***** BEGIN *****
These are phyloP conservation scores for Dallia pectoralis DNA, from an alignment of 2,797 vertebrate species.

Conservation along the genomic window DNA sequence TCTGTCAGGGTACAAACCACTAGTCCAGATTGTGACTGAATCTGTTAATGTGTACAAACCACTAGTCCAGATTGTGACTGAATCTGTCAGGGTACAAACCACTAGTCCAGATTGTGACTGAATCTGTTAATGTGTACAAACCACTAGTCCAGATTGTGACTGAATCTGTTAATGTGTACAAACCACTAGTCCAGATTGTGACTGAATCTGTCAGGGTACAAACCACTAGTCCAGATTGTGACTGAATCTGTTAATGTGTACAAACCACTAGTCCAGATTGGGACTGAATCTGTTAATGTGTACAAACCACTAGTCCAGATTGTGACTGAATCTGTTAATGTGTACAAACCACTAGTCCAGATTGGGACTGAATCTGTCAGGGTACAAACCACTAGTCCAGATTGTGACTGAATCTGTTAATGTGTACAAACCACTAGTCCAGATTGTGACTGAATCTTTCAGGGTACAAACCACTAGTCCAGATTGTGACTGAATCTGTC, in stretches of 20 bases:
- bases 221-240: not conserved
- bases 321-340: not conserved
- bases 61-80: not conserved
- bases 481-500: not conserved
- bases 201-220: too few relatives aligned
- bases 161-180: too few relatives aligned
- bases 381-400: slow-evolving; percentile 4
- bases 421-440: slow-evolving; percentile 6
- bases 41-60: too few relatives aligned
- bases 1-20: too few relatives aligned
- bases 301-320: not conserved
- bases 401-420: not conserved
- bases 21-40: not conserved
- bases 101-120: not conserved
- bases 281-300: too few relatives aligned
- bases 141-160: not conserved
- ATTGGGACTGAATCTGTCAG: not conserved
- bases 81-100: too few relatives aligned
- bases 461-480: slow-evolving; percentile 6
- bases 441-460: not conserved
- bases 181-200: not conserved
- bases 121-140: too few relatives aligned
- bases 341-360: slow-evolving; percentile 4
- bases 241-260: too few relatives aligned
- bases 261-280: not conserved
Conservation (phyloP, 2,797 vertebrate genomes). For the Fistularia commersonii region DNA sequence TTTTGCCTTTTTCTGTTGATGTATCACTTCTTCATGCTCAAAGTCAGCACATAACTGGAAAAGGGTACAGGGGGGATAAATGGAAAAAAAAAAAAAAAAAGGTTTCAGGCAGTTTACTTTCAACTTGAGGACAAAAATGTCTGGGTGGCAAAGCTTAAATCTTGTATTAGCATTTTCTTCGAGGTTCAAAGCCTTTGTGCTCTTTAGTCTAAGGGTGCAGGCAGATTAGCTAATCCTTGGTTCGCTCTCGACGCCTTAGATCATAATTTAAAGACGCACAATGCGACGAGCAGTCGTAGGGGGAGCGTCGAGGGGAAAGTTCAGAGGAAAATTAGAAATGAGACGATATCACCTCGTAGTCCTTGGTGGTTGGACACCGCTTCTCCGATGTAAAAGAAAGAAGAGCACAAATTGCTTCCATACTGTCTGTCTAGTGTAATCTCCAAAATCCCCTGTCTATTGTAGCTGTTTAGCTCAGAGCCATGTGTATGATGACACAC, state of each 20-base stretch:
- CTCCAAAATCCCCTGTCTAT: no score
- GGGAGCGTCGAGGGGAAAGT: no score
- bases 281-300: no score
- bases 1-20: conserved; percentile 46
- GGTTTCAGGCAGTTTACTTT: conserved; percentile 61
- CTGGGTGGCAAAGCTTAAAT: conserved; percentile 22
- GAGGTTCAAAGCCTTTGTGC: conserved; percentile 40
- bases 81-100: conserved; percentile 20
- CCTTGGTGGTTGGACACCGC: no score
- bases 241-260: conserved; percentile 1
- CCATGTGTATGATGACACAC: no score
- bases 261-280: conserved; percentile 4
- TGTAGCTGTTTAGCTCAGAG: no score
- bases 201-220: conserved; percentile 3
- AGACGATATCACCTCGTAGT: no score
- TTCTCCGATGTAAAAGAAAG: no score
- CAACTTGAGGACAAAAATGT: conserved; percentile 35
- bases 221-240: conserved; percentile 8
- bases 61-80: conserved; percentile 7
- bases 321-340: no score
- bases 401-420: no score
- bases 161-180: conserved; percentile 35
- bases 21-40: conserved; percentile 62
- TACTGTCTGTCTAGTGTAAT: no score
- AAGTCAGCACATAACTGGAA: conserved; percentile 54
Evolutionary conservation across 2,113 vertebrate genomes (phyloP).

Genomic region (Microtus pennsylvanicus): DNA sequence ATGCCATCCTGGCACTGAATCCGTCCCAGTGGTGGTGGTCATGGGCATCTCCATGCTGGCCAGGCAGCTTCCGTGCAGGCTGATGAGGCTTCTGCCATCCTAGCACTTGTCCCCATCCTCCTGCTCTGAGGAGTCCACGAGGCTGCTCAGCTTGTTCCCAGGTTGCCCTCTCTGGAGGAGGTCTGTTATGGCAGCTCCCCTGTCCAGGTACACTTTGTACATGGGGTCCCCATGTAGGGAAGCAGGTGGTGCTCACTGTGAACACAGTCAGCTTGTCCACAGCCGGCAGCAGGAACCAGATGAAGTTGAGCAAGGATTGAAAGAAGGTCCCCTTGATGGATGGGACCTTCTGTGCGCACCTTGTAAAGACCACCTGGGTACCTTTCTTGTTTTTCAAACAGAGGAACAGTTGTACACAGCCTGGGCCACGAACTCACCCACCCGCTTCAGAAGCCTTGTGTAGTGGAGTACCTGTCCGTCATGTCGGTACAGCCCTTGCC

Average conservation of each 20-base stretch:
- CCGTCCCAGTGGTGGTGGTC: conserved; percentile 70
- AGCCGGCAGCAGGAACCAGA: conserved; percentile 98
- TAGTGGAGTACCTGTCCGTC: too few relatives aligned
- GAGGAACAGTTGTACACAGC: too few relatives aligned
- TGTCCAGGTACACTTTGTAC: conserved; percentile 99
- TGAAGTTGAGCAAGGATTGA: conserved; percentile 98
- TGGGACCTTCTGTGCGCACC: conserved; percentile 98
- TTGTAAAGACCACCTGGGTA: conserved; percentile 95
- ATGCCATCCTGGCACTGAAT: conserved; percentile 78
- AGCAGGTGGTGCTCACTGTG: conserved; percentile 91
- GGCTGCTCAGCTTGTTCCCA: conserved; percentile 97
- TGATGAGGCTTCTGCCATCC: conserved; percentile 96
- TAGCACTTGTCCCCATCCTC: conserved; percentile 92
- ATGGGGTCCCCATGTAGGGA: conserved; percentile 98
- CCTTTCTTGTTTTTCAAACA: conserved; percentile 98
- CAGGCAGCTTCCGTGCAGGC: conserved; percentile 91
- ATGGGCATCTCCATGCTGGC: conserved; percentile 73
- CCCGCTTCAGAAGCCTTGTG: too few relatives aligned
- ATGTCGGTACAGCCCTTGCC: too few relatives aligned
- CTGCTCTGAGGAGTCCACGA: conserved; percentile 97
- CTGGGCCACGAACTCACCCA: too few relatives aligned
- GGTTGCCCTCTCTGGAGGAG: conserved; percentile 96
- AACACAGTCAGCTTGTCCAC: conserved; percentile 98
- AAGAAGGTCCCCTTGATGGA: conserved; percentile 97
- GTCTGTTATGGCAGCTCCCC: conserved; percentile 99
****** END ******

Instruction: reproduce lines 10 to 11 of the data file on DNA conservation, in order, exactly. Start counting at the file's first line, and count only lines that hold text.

- bases 421-440: slow-evolving; percentile 6
- bases 41-60: too few relatives aligned